For Immediate Release - March 02, 2012

Commonwealth Agriculture Officials Kick Off Maple Month

WILLIAMSBURG – Friday, March 2, 2012 – Department of Agricultural Resources (DAR) Commissioner Scott J. Soares today announced the start of the Massachusetts maple sugaring season and marked the occasion by participating in the ceremonial tapping of a sugar maple tree at Paul's Sugarhouse in Williamsburg.

Heralding the onset of the growing season, maple sugaring is the state’s first agricultural harvest of the year.

“Maple sugaring represents one of the many diverse facets of Massachusetts agriculture,” said Commissioner Soares. “Visiting Massachusetts local sugar shacks is a great agri-tourism activity that the whole family can savor.”

In addition to tapping a maple tree, Commissioner Soares also read a proclamation declaring March as “Massachusetts Maple Month.”

"We’re looking forward to a great season. Some maple producers are already tapping, the earliest in 40 years,” said Ed Parker, president of the Massachusetts Maple Producers Association (MMPA). “Taps typically last about a month so it's a gamble to know when to start. We can’t know in advance how long the sap will run, but Massachusetts sugar makers are ready for the tradition of making the state’s sweetest crop.” 

In 2011, maple producers statewide produced 62,000 gallons of maple sugar, more than twice as much the year before when production was about 29,000 gallons. Last year also saw one of the longest production seasons in recent past with a season length of 31 days of cooperative weather – compared to 23 days in 2010.

Massachusetts boasts more than 300 maple producers, who annually produce about 50,000 to 60,000 gallons of maple syrup worth almost $3 million. Also, approximately $1.9 million in revenue is generated by tourism during the sugaring season at maple farms, restaurants, bed-and-breakfasts, country inns, and other attractions in farm communities.

Recently, the MMPA has sought new ways to both enhance its outreach to promote maple sugar products as well as implement energy efficiency and renewable energy upgrades to their operations. The MMPA was the recipient of a $6,000 USDA Specialty Crops grant, administered by DAR, which supported the placement of print ads with ‘Buy Local’ groups in the state and radio ads with a local station to encourage website visits and on farm purchases.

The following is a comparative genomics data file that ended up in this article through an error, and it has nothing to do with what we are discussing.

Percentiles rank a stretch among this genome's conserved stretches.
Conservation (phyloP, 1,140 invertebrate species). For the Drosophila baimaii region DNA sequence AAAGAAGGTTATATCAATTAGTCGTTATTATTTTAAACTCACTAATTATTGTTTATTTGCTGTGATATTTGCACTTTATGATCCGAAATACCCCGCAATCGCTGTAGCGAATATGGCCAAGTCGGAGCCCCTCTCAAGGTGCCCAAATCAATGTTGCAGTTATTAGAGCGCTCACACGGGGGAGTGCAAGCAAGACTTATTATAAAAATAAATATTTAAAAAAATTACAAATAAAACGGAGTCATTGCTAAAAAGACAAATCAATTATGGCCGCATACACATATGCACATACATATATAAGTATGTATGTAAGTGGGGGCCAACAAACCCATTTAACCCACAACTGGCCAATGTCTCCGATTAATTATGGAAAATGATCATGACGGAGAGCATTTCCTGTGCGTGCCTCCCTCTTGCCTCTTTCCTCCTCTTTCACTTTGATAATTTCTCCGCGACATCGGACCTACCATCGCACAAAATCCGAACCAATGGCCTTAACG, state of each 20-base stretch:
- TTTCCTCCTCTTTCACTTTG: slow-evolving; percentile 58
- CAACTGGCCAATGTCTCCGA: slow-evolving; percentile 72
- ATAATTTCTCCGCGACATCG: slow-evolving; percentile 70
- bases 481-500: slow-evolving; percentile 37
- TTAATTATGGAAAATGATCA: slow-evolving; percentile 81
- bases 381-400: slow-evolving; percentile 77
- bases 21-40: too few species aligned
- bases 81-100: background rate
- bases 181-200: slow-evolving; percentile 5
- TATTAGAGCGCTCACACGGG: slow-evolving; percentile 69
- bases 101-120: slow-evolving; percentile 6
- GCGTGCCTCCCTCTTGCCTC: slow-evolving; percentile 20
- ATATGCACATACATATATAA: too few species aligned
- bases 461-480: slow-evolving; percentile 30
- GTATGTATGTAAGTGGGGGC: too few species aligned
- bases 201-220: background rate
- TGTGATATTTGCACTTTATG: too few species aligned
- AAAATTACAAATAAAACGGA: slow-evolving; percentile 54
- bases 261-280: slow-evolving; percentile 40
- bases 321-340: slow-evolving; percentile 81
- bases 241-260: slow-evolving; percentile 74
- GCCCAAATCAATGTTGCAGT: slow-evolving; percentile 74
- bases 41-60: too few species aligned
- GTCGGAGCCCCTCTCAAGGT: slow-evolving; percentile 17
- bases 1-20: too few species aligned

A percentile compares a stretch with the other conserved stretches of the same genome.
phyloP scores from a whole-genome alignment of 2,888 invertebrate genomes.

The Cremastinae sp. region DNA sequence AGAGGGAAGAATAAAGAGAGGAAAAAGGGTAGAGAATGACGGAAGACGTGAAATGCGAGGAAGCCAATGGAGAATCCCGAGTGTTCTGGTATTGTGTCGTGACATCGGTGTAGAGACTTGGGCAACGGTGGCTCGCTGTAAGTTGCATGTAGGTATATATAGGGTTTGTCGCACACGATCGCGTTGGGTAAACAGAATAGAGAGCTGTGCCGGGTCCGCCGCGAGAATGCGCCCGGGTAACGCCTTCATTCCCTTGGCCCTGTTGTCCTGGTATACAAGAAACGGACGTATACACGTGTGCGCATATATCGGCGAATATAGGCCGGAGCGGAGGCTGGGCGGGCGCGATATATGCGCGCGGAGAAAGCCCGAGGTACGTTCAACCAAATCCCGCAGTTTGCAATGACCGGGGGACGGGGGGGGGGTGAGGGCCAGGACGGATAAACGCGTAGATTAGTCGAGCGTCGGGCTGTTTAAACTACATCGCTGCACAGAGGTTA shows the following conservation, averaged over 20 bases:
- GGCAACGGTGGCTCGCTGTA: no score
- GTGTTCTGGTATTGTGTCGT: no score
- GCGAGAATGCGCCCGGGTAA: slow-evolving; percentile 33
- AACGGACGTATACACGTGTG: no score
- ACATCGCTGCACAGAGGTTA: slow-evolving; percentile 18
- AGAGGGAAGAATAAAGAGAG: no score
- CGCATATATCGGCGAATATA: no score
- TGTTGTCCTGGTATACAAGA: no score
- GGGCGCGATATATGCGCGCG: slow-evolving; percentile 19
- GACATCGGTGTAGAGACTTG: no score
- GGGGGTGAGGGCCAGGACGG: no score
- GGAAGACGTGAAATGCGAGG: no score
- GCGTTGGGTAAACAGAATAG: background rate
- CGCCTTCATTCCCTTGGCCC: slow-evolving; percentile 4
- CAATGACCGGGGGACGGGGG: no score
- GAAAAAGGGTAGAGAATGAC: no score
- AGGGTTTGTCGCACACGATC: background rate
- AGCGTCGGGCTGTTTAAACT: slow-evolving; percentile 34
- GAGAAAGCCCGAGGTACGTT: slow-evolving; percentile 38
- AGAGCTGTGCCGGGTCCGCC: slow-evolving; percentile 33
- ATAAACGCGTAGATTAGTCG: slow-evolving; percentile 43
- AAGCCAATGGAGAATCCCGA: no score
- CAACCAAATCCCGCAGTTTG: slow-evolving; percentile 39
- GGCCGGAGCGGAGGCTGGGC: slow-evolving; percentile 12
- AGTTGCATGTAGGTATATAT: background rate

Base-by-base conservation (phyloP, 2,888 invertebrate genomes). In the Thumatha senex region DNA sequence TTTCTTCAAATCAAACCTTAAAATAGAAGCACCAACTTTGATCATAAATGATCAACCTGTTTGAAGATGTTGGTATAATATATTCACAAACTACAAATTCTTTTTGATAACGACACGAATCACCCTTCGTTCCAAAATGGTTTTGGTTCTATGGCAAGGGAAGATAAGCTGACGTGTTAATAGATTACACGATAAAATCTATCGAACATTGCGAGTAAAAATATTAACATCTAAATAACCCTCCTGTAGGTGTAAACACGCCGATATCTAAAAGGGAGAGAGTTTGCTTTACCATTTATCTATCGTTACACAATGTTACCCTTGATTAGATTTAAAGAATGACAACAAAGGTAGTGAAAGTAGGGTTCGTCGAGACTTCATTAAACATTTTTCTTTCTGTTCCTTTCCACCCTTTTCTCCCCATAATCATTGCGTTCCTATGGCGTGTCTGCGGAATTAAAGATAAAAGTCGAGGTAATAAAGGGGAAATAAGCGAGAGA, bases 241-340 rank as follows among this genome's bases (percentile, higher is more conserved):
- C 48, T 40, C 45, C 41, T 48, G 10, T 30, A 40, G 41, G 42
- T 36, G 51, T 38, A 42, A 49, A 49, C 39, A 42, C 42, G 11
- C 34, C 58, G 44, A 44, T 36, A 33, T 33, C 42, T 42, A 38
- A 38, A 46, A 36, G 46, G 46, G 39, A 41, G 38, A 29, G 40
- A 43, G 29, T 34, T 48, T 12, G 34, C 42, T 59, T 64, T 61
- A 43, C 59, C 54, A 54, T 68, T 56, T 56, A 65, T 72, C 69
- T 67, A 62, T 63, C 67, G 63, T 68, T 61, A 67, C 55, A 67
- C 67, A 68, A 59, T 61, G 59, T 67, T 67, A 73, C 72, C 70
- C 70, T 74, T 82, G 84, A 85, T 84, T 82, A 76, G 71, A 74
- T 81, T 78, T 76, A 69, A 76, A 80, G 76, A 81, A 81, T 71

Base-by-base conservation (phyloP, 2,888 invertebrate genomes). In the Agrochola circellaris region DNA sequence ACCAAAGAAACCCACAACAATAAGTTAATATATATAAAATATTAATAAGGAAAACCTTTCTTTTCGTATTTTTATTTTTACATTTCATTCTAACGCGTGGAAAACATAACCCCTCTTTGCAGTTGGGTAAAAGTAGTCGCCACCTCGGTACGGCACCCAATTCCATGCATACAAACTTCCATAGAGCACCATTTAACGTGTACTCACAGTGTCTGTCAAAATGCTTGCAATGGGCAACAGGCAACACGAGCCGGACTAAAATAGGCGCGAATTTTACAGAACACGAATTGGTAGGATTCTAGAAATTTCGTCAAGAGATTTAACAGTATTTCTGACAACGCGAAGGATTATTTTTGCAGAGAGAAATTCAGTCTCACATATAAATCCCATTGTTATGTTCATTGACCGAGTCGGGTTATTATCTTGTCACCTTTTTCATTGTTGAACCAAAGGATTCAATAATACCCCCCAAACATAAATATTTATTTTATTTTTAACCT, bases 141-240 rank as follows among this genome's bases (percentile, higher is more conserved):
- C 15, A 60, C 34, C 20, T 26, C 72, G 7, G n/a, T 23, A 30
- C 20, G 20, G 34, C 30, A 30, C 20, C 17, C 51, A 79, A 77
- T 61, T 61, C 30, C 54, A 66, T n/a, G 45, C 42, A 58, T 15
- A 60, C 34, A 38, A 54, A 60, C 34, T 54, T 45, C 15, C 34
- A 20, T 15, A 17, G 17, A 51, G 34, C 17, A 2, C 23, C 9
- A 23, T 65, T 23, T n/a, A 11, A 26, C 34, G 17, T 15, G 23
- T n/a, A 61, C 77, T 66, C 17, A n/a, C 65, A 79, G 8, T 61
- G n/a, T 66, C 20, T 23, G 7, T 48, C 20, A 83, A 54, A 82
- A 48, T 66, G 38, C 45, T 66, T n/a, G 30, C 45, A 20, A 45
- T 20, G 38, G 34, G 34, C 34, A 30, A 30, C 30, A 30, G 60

In fiscal year 2012, DAR awarded $55,920 in AgEnergy grants to six maple producers throughout Massachusetts, including Paul Zononi, owner of Paul's Sugarhouse.

"Sugaring has changed a lot since the early 1970s,” said Zononi. “There are no more twelve-hour shifts with our new reverse osmosis equipment, and our electrical bill has been cut in half. The new equipment is expensive but the payback will come in four years or less when the savings in labor and wood is added up."

Energy efficient production methods include reverse osmosis equipment to remove some water from the sap prior to heating, pre-heaters and efficient evaporators. Maple producers are working to reduce energy consumption and minimize carbon footprints while becoming more energy sustainable.

Many sugarhouses in Central and Western Massachusetts serve delicious pancake breakfasts; and sell maple products including maple syrup and maple candy and offer sugarhouse open houses and tours.

A listing of sugarhouses can be found by going to the MassGrown & Fresher website Google map and clicking on “maple” for a complete listing of sugarhouses and restaurants. Or visit to get more information from the Massachusetts Maple Producers Association.

The Massachusetts Department of Conservation and Recreation (DCR) is also hosting a variety of maple sugaring activities at DCR properties across the state in March. Please wear sturdy footwear and warm clothing for all maple sugaring programs. All events are free unless otherwise noted. Be aware that seasonal weather and storms affect parks and trails. All events, programs, and activities are subject to change, so please call ahead to confirm or visit

DAR’s mission is to ensure the long-term viability of agriculture in Massachusetts. Through its four divisions – Agricultural Conservation & Technical Assistance, Agricultural Markets, Animal Health, and Crop and Pest Services – DAR strives to support, regulate and enhance the rich diversity of the Commonwealth’s agricultural community to promote economically and environmentally sound food safety and animal health measures, and fulfill agriculture’s role in energy conservation and production. For more information, visit DAR’s website at, and/or follow at


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